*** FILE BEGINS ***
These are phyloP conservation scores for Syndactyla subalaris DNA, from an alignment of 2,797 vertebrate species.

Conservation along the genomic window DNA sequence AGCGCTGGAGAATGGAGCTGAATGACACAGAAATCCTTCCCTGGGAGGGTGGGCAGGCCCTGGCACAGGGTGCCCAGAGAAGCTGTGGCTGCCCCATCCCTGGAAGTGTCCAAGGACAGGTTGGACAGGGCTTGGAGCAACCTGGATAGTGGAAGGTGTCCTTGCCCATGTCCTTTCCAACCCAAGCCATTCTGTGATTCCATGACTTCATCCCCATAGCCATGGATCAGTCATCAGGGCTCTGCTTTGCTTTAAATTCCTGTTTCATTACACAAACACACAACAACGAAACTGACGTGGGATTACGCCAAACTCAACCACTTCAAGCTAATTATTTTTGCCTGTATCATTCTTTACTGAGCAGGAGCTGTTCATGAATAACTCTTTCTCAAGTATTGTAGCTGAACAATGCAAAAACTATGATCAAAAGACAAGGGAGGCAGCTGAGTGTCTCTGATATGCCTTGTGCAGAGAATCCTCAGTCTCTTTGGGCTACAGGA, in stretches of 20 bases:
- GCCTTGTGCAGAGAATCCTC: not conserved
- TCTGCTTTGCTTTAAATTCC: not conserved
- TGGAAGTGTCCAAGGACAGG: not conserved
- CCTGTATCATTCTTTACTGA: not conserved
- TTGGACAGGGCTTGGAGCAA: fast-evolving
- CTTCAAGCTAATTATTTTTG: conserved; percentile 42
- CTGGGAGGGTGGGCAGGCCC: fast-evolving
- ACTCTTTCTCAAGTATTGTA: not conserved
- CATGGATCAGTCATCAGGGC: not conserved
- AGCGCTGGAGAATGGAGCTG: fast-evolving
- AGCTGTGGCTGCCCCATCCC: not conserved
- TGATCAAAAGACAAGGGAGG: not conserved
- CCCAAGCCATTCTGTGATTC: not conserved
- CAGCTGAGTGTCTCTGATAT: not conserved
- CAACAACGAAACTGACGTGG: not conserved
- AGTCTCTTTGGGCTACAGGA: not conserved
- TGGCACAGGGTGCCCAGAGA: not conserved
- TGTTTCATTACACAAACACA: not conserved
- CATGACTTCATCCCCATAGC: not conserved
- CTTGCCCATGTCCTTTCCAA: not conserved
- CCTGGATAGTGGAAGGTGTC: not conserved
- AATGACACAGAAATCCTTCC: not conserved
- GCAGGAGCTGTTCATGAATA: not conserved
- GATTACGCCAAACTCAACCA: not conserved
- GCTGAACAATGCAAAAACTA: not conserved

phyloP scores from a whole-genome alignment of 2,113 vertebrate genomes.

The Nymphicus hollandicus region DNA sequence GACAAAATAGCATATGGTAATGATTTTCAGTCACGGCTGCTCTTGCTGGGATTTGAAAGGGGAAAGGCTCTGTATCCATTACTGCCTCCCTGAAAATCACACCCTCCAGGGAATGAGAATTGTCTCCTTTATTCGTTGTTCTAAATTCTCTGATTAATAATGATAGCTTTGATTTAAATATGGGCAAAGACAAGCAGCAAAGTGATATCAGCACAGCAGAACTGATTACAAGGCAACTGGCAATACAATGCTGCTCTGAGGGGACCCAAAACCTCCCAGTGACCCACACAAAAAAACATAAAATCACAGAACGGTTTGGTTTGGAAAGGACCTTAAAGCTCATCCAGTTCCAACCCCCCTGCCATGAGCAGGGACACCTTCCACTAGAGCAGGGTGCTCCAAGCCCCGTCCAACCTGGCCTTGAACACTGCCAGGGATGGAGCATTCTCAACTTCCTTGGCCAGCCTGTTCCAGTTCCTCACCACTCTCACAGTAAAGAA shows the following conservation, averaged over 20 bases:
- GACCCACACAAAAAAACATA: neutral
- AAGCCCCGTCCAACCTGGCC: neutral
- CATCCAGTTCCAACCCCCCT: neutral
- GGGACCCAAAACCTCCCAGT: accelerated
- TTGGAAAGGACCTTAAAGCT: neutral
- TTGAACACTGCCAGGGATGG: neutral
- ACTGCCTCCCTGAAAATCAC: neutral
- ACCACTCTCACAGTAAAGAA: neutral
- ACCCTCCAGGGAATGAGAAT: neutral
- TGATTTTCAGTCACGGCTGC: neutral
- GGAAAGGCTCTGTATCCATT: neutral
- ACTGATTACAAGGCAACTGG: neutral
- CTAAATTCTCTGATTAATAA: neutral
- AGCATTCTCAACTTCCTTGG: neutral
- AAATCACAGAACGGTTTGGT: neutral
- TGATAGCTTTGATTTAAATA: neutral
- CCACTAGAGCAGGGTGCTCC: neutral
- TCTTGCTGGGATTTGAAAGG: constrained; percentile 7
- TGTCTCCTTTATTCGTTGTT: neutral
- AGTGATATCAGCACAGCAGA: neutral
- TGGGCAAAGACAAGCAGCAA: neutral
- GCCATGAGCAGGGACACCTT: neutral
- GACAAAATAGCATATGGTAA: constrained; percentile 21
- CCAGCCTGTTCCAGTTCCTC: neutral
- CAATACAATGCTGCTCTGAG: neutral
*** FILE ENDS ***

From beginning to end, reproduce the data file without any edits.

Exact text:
These are phyloP conservation scores for Syndactyla subalaris DNA, from an alignment of 2,797 vertebrate species.

Conservation along the genomic window DNA sequence AGCGCTGGAGAATGGAGCTGAATGACACAGAAATCCTTCCCTGGGAGGGTGGGCAGGCCCTGGCACAGGGTGCCCAGAGAAGCTGTGGCTGCCCCATCCCTGGAAGTGTCCAAGGACAGGTTGGACAGGGCTTGGAGCAACCTGGATAGTGGAAGGTGTCCTTGCCCATGTCCTTTCCAACCCAAGCCATTCTGTGATTCCATGACTTCATCCCCATAGCCATGGATCAGTCATCAGGGCTCTGCTTTGCTTTAAATTCCTGTTTCATTACACAAACACACAACAACGAAACTGACGTGGGATTACGCCAAACTCAACCACTTCAAGCTAATTATTTTTGCCTGTATCATTCTTTACTGAGCAGGAGCTGTTCATGAATAACTCTTTCTCAAGTATTGTAGCTGAACAATGCAAAAACTATGATCAAAAGACAAGGGAGGCAGCTGAGTGTCTCTGATATGCCTTGTGCAGAGAATCCTCAGTCTCTTTGGGCTACAGGA, in stretches of 20 bases:
- GCCTTGTGCAGAGAATCCTC: not conserved
- TCTGCTTTGCTTTAAATTCC: not conserved
- TGGAAGTGTCCAAGGACAGG: not conserved
- CCTGTATCATTCTTTACTGA: not conserved
- TTGGACAGGGCTTGGAGCAA: fast-evolving
- CTTCAAGCTAATTATTTTTG: conserved; percentile 42
- CTGGGAGGGTGGGCAGGCCC: fast-evolving
- ACTCTTTCTCAAGTATTGTA: not conserved
- CATGGATCAGTCATCAGGGC: not conserved
- AGCGCTGGAGAATGGAGCTG: fast-evolving
- AGCTGTGGCTGCCCCATCCC: not conserved
- TGATCAAAAGACAAGGGAGG: not conserved
- CCCAAGCCATTCTGTGATTC: not conserved
- CAGCTGAGTGTCTCTGATAT: not conserved
- CAACAACGAAACTGACGTGG: not conserved
- AGTCTCTTTGGGCTACAGGA: not conserved
- TGGCACAGGGTGCCCAGAGA: not conserved
- TGTTTCATTACACAAACACA: not conserved
- CATGACTTCATCCCCATAGC: not conserved
- CTTGCCCATGTCCTTTCCAA: not conserved
- CCTGGATAGTGGAAGGTGTC: not conserved
- AATGACACAGAAATCCTTCC: not conserved
- GCAGGAGCTGTTCATGAATA: not conserved
- GATTACGCCAAACTCAACCA: not conserved
- GCTGAACAATGCAAAAACTA: not conserved

phyloP scores from a whole-genome alignment of 2,113 vertebrate genomes.

The Nymphicus hollandicus region DNA sequence GACAAAATAGCATATGGTAATGATTTTCAGTCACGGCTGCTCTTGCTGGGATTTGAAAGGGGAAAGGCTCTGTATCCATTACTGCCTCCCTGAAAATCACACCCTCCAGGGAATGAGAATTGTCTCCTTTATTCGTTGTTCTAAATTCTCTGATTAATAATGATAGCTTTGATTTAAATATGGGCAAAGACAAGCAGCAAAGTGATATCAGCACAGCAGAACTGATTACAAGGCAACTGGCAATACAATGCTGCTCTGAGGGGACCCAAAACCTCCCAGTGACCCACACAAAAAAACATAAAATCACAGAACGGTTTGGTTTGGAAAGGACCTTAAAGCTCATCCAGTTCCAACCCCCCTGCCATGAGCAGGGACACCTTCCACTAGAGCAGGGTGCTCCAAGCCCCGTCCAACCTGGCCTTGAACACTGCCAGGGATGGAGCATTCTCAACTTCCTTGGCCAGCCTGTTCCAGTTCCTCACCACTCTCACAGTAAAGAA shows the following conservation, averaged over 20 bases:
- GACCCACACAAAAAAACATA: neutral
- AAGCCCCGTCCAACCTGGCC: neutral
- CATCCAGTTCCAACCCCCCT: neutral
- GGGACCCAAAACCTCCCAGT: accelerated
- TTGGAAAGGACCTTAAAGCT: neutral
- TTGAACACTGCCAGGGATGG: neutral
- ACTGCCTCCCTGAAAATCAC: neutral
- ACCACTCTCACAGTAAAGAA: neutral
- ACCCTCCAGGGAATGAGAAT: neutral
- TGATTTTCAGTCACGGCTGC: neutral
- GGAAAGGCTCTGTATCCATT: neutral
- ACTGATTACAAGGCAACTGG: neutral
- CTAAATTCTCTGATTAATAA: neutral
- AGCATTCTCAACTTCCTTGG: neutral
- AAATCACAGAACGGTTTGGT: neutral
- TGATAGCTTTGATTTAAATA: neutral
- CCACTAGAGCAGGGTGCTCC: neutral
- TCTTGCTGGGATTTGAAAGG: constrained; percentile 7
- TGTCTCCTTTATTCGTTGTT: neutral
- AGTGATATCAGCACAGCAGA: neutral
- TGGGCAAAGACAAGCAGCAA: neutral
- GCCATGAGCAGGGACACCTT: neutral
- GACAAAATAGCATATGGTAA: constrained; percentile 21
- CCAGCCTGTTCCAGTTCCTC: neutral
- CAATACAATGCTGCTCTGAG: neutral